NAPP millage renewal supports Legacy’s success

The Washtenaw County Natural Areas Preservation Program (NAPP)—a program that purchases unique natural areas and agricultural easements to ensure their preservation for the benefit of all County residents, plants, and animals—was established in 2000 by the Washtenaw County Board of Commissioners through the passage of Natural Areas Ordinance No. 128. It is funded through a county-wide millage first approved by Washtenaw County residents in 2000 and renewed in 2010 with overwhelming support. This is an important year for NAPP because the millage, which funds the purchase and stewardship of conservation easement and preserves, is back on the ballot for renewal this November. If renewed, the millage would bring approximately $4 million per year to help preserve land in the County.

What many people may not realize is that renewing the millage is important for Legacy because some of those funds help support our work. Since the Program’s inception, the .25 mill annual assessment, or about $50 per household per year, has protected more than 9,000 acres of land through the purchase of land and conservation easements as well as contributions to partners’ land preservation projects. This success includes establishing 34 nature preserves that provide over 40 miles of nature trails for passive recreation, protecting 3,173 acres of land (primarily agricultural) through the purchase of conservation easements held by the Washtenaw County Parks and Recreation Commission (WCPARC), and protecting 2,200 acres of land through local partnerships.

NAPP financially supports local WCPARC partners working on land preservation. Our partnership with WCPARC is invaluable and contributions from NAPP help to close the gap on some of Legacy’s land preservation projects.

Washtenaw County farmland that will be protected using funds from NAPP

When a landowner approaches Legacy to protect their land, we use a variety of tools and funding resources in order to make this happen. Based on the property and the circumstances, Legacy may approach NAPP as one avenue to secure funding to conserve land. For example, Legacy received an award from the U.S. Department of Agriculture to conserve a farm in Sharon Township, but it required we provide a 51% match for the grant. Since Legacy doesn’t have those funds in our program budget, Legacy requested and was awarded funds through NAPP to match 40% of the grant instead. That 40% was also matched by another foundation to help pay for the additional costs that go into a conservation easement project, such as a survey, environmental site assessment, title work, closing costs, and staff time.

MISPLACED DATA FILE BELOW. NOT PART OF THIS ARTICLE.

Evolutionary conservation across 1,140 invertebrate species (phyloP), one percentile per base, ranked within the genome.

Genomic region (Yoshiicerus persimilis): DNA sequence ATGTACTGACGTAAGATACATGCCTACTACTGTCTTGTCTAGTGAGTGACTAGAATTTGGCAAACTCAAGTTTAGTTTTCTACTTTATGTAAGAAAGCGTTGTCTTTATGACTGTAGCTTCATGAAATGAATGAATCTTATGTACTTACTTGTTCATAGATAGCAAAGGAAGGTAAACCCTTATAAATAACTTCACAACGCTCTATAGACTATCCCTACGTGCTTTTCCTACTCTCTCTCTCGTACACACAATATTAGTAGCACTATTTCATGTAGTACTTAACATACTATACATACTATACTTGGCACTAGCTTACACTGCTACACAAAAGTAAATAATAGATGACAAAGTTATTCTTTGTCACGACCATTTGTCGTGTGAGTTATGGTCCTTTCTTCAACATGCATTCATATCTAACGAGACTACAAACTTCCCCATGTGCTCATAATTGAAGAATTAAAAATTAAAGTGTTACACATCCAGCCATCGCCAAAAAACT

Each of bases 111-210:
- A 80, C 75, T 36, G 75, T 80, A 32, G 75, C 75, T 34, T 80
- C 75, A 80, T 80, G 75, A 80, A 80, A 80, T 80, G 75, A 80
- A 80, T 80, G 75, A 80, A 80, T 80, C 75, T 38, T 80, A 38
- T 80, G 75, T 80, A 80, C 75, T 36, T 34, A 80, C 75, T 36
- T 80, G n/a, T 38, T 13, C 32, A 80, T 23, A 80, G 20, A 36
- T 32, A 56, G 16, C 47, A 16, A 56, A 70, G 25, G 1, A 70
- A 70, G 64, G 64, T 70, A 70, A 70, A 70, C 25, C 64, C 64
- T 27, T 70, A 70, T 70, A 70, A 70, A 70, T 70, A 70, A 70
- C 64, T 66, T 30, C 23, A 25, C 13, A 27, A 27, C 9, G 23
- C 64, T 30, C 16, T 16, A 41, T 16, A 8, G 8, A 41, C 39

There are few county or municipal-led programs around the country like NAPP. Legacy and the residents of Washtenaw County are very fortunate. Modest contributions from each household help to preserve natural areas and agricultural land and the benefits to our community are priceless. Conserving natural areas and farmland within Washtenaw County helps to keep our region beautiful, attracts businesses and tourism, provides capacity for carbon storage and sequestration, provides wildlife habitat, filters our water, and provides flood mitigation during rain events. We are hopeful the voters of Washtenaw County will again see the value of the NAPP millage on November 3rd.

Click here for more information on the Natural Areas Preservation Program (NAPP) millage.

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